Researchers say bias, implicit or explicit, impacts everything we do and studies consistently show it can have a significant impact on the ways teachers run a classroom, especially in grades K-12.
Dr. Wafa Hozien recently received the Michigan Education Award for her work in multicultural education.
Ben: Let’s start maybe by talking about what bias is and bias in teaching looks like.
Wafa: Biases infiltrate how instructors conduct their classroom and thus create opportunities for some and not for others.
Ben: Talk to me about what data we have about this phenomena, about teachers overlooking students who don’t look like them.
Wafa: There is research down by Myra and David Sadker and Karen Zittlemen. Basically they identified specific ways in which specific ways in which implicit and stereotypic ideas about gender governed classroom dynamics.
What they’d done is found that teachers spend up to two thirds of their time talking to male students and are more likely to interrupt girls and allow boys to talk over them. Teachers also tend to acknowledge girls but praise and encourage boys. They spend more time prompting boys to seek deeper answers while rewarding girls for being quiet. When teachers ask questions they direct their gaze towards boys more often, especially when those questions are open ended.
Biases such as these are at the root of why the United States has one of the world's largest gender gaps in terms of math and science performance. Until they viewed their video taped interactions teachers believe that they are being balanced in their exchanges.
Ben: So they’ve recorded some of these classrooms and teachers will watch this and say ‘oh I am favoring boys’?
Wafa: Yes and it affects them academically. I know I did it when I first was a teacher and I could not believe what I did. It was really eye opening for me. I had a friend come and sit in the back of my classroom and he said ‘look, this is what you did.’ It was insurmountable statistics in my own classroom in a forty five minute time frame.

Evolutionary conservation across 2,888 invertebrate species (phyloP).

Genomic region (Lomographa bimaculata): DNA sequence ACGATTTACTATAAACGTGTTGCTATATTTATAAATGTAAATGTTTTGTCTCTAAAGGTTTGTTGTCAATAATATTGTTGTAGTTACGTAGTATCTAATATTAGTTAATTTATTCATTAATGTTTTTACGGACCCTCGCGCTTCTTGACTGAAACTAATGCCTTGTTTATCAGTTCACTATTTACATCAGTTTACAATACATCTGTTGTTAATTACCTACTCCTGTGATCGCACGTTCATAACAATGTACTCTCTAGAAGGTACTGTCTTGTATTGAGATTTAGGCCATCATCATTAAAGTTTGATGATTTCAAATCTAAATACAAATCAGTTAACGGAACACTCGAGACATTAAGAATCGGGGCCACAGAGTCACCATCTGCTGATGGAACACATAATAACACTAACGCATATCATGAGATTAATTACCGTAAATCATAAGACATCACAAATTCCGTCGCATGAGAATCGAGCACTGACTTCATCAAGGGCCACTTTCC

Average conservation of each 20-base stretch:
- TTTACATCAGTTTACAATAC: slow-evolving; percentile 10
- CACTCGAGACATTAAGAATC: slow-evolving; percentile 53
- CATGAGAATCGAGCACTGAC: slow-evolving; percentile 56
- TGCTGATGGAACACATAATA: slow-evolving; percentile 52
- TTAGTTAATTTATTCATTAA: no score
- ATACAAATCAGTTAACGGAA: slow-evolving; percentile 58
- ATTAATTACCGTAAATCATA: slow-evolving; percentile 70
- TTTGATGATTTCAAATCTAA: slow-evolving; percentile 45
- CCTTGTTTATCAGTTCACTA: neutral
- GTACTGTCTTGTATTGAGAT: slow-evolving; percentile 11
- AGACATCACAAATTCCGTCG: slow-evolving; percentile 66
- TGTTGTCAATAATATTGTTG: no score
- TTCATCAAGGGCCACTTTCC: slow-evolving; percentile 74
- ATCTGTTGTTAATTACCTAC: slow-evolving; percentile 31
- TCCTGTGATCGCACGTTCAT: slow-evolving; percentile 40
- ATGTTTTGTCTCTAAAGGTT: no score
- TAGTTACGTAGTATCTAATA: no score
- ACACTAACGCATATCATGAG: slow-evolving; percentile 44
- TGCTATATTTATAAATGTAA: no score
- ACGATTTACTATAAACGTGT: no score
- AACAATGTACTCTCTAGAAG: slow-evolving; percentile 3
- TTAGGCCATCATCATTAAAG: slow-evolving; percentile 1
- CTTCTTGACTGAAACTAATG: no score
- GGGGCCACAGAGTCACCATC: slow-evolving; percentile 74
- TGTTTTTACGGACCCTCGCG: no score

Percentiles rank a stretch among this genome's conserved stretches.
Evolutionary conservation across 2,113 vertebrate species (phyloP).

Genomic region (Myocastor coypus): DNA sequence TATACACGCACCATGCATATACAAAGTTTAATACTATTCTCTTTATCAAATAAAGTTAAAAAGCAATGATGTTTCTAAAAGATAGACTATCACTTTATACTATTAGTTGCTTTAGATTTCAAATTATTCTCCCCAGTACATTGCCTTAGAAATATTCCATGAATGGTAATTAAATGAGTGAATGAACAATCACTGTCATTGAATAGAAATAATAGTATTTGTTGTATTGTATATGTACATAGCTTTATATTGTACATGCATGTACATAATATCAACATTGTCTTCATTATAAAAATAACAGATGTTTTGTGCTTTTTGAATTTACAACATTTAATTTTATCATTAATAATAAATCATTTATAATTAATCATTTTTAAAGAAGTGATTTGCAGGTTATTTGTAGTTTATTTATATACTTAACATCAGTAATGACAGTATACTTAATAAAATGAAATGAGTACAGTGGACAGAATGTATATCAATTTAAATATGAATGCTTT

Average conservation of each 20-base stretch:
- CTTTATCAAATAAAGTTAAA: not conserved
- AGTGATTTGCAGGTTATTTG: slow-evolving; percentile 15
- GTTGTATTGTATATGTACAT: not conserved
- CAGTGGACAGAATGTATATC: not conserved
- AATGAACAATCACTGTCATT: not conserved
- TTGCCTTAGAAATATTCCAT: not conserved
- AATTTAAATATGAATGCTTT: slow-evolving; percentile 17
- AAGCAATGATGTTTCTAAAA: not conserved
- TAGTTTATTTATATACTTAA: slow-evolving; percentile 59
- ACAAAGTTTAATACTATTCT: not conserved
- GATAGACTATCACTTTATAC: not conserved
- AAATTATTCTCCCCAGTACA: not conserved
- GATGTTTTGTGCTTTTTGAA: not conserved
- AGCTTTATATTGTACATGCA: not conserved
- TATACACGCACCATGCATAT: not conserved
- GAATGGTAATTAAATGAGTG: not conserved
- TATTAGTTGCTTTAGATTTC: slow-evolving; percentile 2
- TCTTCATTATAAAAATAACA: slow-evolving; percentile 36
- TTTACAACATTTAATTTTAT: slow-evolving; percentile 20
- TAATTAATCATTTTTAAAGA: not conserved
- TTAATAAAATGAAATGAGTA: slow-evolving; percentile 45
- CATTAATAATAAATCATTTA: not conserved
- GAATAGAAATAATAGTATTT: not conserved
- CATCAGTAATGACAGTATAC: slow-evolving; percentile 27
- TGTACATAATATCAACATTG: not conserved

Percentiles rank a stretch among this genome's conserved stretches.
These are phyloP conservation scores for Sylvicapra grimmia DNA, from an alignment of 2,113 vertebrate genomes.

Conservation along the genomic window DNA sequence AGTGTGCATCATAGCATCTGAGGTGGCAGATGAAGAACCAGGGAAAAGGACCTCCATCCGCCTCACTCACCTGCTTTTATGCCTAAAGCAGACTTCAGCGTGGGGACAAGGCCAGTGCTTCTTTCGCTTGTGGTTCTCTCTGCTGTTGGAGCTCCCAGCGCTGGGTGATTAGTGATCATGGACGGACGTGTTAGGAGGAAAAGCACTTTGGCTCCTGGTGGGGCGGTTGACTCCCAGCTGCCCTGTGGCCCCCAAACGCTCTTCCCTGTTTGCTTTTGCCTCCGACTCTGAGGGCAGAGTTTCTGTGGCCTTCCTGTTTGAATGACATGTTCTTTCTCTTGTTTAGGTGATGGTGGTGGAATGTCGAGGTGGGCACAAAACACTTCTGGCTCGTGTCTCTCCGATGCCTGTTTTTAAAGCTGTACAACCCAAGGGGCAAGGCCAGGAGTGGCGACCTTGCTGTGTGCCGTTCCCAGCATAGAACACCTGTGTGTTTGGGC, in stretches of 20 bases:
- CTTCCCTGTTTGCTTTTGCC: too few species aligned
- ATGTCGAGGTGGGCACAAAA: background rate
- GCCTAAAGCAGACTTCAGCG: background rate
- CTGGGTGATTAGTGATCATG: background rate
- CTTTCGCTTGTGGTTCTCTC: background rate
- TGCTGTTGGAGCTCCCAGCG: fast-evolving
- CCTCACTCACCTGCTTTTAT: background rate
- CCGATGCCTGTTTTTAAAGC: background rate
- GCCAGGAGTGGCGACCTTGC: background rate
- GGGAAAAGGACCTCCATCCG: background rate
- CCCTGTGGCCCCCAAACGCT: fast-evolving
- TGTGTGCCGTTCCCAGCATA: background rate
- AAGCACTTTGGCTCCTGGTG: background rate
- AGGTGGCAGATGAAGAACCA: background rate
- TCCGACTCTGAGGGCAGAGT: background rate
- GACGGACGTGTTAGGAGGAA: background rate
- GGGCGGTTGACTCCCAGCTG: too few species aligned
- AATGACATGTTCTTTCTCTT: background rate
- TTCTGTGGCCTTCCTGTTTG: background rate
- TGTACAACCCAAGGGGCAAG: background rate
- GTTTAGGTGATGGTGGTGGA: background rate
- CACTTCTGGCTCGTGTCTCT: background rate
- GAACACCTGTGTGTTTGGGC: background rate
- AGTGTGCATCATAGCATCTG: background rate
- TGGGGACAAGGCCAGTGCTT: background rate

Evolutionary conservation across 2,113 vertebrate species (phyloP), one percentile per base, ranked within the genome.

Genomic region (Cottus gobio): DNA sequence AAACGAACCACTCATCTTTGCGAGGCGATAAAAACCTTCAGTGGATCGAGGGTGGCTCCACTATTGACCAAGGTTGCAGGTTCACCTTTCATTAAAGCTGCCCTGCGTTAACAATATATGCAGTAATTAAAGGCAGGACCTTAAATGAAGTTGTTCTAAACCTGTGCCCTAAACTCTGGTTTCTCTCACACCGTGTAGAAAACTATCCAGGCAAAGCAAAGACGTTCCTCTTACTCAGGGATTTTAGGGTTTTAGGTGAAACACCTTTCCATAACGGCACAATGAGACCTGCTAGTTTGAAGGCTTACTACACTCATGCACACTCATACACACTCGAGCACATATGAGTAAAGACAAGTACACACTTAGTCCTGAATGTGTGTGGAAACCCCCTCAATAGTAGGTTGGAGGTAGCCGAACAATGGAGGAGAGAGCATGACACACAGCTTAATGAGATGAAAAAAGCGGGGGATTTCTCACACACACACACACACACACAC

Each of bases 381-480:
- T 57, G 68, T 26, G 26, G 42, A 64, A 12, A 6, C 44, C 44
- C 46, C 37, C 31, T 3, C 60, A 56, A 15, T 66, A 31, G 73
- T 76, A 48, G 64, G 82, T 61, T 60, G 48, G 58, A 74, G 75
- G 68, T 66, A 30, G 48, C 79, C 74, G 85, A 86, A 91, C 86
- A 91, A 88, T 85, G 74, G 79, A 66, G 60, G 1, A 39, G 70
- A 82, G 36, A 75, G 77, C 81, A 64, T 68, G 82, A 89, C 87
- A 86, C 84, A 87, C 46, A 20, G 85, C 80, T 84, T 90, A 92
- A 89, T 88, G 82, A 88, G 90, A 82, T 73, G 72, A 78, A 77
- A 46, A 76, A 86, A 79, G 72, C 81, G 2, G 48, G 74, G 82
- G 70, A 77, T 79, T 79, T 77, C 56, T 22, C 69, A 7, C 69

Ben: And to be clear what you’re saying is that even… my assumption would be you favor people who are like you as a teacher but you’re saying no you are just reinforcing the biases of the culture itself.
Wafa: Absolutely. And media perpetuates that.
So what I ask teachers to do is understand their biases. So that way they can be an ally and advocate for those kids. It’s so important to give students that voice or as adults for us to challenge our implicit biases and then challenge others in the school building to do the same.
Ben: What has your research looked at how do you study something like this?
Wafa: So what I study is Muslim girlhood adolescent experiences in public schools. What I found is these girls, just like any other adolescent girl that is in public high school or public school wants to be accepted. What I found is teachers, guidance counselors, and even school administrators, so people who are staffing the schools, either have implicit or explicit biases towards these hijabi girls.
For instance one student that I interviewed told me that she was a senior in high school ranked number 8 out of 550 students and her guidance counselor told her not to apply to college. She told her ‘girls who look like you don’t go to college.’
So then her AP chem teachers who had been a retired engineer at Exxon told her that she needed to apply to college and she needed to apply to these college because she had told her AP chemistry teacher about this conversation after school one day and her chemistry teacher told her ‘no you are a very bright child.’ She said had she not had that conversation with that one teacher she would have never applied to college. She got a full ride scholarship to a top ten university. So I’m saying as a researcher and an academic can you imagine what would happen if we had more than one person encouraging these hijabi girls or these african american girls to excel what we would have? We’d have an entire society of smart women.